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Trusting our Children to Succeed in their Own Right: The College Admissions Scandal that Should Not Have Been

Zaragoza Guerra

Written by Zaragoza Guerraon March 13th, 2019

Prior to joining College Coach, I spent part of my career as director of admissions for the Boston Conservatory, where I oversaw overall recruitment and auditions for students interested in music, theater, and dance. I spent most of my admissions career, however, as an admissions officer for two institutes of technology. As an associate director of admissions at MIT, I directed overall recruitment and yield activities as well as international, transfer, and special student admissions. I also served as an assistant director of admissions for Caltech, where I handled specialized student recruitment and reviewed domestic and international student files.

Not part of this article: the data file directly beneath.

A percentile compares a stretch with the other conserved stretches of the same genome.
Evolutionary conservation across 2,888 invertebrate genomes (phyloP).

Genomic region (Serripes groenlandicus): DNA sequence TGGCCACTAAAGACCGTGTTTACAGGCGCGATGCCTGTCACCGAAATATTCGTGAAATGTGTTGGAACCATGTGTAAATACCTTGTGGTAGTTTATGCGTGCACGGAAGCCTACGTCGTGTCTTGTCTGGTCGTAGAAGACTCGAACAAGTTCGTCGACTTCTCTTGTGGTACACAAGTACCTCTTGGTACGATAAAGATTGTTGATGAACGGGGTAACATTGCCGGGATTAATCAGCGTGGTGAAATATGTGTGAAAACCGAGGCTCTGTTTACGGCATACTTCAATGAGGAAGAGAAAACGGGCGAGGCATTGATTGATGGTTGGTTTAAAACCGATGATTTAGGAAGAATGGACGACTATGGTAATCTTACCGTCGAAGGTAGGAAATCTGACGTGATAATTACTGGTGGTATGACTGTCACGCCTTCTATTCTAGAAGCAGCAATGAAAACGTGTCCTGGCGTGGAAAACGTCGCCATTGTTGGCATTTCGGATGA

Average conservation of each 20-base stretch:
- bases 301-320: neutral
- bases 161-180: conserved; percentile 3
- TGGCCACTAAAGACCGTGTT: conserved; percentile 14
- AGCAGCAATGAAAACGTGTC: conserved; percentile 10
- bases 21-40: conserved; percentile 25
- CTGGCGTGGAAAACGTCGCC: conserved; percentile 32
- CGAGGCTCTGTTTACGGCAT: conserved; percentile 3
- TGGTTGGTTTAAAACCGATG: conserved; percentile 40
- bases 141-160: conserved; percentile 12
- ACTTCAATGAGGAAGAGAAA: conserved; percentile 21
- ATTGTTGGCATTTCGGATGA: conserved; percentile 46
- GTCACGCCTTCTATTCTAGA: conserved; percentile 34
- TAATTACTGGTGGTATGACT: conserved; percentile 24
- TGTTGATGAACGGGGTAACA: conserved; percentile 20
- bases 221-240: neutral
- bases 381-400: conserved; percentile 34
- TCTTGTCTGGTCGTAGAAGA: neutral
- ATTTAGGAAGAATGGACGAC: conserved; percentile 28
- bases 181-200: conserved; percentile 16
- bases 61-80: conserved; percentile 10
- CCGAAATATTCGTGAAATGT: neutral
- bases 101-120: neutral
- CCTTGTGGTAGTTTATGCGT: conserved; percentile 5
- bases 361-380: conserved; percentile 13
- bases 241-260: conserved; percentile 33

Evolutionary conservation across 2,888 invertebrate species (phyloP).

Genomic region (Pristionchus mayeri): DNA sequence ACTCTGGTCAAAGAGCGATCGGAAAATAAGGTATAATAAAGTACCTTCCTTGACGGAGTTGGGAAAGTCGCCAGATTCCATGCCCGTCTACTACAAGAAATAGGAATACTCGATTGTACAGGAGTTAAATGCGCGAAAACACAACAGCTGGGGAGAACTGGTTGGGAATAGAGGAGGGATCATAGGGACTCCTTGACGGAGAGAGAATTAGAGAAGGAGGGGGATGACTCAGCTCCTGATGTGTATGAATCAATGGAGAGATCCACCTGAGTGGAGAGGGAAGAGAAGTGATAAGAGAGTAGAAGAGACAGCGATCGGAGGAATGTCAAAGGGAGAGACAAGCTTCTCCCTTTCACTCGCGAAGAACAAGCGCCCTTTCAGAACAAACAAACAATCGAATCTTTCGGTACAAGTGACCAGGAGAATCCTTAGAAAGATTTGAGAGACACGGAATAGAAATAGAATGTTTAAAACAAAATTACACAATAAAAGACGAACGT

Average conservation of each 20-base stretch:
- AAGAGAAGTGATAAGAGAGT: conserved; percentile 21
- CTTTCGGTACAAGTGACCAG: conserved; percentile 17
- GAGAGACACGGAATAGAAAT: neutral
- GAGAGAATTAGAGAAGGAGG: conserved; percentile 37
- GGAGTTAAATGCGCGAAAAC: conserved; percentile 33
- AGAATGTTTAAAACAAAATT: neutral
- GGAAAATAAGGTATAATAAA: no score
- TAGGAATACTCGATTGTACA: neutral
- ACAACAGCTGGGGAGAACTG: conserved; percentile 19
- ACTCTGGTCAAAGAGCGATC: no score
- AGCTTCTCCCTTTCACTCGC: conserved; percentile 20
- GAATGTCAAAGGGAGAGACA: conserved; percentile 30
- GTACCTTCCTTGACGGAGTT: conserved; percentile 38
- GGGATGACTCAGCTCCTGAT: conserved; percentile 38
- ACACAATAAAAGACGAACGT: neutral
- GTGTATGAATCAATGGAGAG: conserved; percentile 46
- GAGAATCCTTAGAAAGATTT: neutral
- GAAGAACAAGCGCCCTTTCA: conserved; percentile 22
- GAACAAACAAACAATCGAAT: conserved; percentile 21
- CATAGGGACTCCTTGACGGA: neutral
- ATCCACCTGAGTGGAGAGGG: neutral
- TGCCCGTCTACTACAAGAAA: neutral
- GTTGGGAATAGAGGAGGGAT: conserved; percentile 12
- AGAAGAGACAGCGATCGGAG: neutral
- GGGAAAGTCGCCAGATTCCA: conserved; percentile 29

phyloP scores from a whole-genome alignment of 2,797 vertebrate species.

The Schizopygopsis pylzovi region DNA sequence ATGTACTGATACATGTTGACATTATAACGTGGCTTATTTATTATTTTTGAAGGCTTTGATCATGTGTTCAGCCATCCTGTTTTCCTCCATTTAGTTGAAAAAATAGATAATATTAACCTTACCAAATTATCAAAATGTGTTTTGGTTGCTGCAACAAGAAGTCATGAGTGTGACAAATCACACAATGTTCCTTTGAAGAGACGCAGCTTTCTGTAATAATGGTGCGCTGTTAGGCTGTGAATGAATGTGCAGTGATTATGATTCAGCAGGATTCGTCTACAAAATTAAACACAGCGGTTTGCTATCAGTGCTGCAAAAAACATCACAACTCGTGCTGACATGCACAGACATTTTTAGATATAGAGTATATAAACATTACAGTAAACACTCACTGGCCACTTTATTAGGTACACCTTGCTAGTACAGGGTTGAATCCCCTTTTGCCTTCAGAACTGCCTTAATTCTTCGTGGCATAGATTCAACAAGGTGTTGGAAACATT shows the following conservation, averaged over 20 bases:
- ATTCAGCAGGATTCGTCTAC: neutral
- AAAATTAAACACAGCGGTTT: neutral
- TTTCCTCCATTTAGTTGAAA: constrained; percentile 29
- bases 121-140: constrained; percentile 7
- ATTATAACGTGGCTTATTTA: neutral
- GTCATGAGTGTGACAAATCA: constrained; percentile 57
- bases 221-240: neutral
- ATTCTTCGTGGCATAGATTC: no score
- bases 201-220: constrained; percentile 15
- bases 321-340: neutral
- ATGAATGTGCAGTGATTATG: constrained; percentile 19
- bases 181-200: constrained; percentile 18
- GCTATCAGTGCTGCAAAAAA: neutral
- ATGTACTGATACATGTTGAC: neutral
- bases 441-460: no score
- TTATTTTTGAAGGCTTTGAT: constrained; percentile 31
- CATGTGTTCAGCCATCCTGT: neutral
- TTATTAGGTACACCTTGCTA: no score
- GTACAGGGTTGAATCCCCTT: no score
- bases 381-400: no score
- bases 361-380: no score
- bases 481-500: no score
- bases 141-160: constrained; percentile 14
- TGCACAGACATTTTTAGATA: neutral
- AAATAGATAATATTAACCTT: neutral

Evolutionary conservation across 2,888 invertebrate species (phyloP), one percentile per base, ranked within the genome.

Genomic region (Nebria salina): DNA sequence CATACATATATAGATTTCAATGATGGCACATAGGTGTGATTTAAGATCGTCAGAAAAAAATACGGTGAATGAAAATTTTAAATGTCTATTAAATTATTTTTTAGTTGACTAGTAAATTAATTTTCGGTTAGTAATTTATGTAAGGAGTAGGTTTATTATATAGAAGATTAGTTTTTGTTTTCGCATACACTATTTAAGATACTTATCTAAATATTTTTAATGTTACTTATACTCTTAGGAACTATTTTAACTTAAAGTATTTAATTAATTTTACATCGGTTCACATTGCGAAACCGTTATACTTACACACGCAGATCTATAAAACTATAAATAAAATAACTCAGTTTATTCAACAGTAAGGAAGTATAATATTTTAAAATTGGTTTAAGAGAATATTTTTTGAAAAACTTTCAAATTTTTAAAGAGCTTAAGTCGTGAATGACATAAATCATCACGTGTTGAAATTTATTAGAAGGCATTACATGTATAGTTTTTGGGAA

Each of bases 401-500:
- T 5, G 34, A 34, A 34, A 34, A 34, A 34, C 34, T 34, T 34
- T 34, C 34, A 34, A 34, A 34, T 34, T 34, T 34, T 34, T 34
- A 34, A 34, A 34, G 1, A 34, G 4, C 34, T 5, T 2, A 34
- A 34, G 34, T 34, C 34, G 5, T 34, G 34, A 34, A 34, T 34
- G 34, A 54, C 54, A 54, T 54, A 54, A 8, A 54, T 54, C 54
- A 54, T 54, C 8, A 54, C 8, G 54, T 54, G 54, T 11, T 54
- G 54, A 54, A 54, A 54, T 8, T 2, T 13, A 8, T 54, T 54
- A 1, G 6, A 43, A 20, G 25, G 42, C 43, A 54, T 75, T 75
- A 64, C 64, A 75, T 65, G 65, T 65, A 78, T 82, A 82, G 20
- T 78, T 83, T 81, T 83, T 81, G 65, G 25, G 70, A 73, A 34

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Last week, I was sitting in a movie theater watching Personal Statement, a documentary film about a group of students attending resource-challenged schools in Brooklyn—schools where each counselor was responsible for guiding over 600 students through the college admissions process. Top students in each school were called forth, not only to navigate their own college applications, but to provide guidance for other students who needed the help. Think about it: first-generation college students, students who had absolutely no familiarity with the world of admissions, were called upon to explain the process to their peers. There are students in our society who are not only pulling themselves up from their bootstraps, they’re manufacturing their own boots, too—boots for themselves and boots for their peers. Contrast that documentary with this week’s news, the story where parents of extreme wealth and privilege committed fraud to get their children admitted to top U.S. universities. The criminal scheme entangled within its web the worlds of Hollywood, finance, elite universities, college athletics, and standardized testing. It’s breathless in scope. And it’s shocking. At College Coach, we spend most of our professional days counseling students from all walks of life, helping them discover their joys, their talents, their strengths, helping them see how they might possibly become their very best selves—because it’s in their authentic best selves that they make their college dreams a tad more real. Sometimes that entails talking to parents about trusting their child’s gut and letting go. While we all want the very best for our children—we want them to succeed, we want them to find their joy, we want them to find their niche—helping our children shouldn’t be confused with “helping our children.” There’s a difference between guiding our children towards a future and engineering a future for them based upon a fabricated past, a difference between giving them honest feedback for a college essay they’ve written and rewriting that college essay, a difference between seeking test prep for standardized tests and having someone take a test for them. One process allows a student to earn their achievements in their own right, the other is fraud. Before yesterday’s news broke, I had started my day on an optimistic note. I was touring my son’s prospective kindergarten, and the principal giving the tour was telling us about the school’s most recent plan to encourage parents, at drop off, to do just that: drop off their children. She asked that we, as parents, say our goodbyes and trust that our children could make it to their classrooms on their own without our help. She said, “I know it’s a scary thought, but you have to trust that your kids can do this; you have to trust that they’re going to figure this one out for themselves.” And they will. Education, guidance, parenting…they’re not about getting our children into the schools of their dreams, they’re about giving our children the tools that will allow them to succeed at the schools of their dreams, regardless of the school. What makes yesterday’s news hardest to bear? The fact that it implicated not just parents, but people who worked at institutions of trust: test administrators and coaches. Notions of fairness and equity were shaken to their core; it’s hard to imagine where we go from here. Perhaps, as a society, we need to reflect upon the health of our meritocracy. Maybe, we need to tackle questions of equity and fairness anew. This moral lapse in judgement requires more than parents simply trusting their children to figure things out. Educators, universities, test administrators... we’re going to have to work harder than ever at earning our children’s trust too. Contact-Us-CTA


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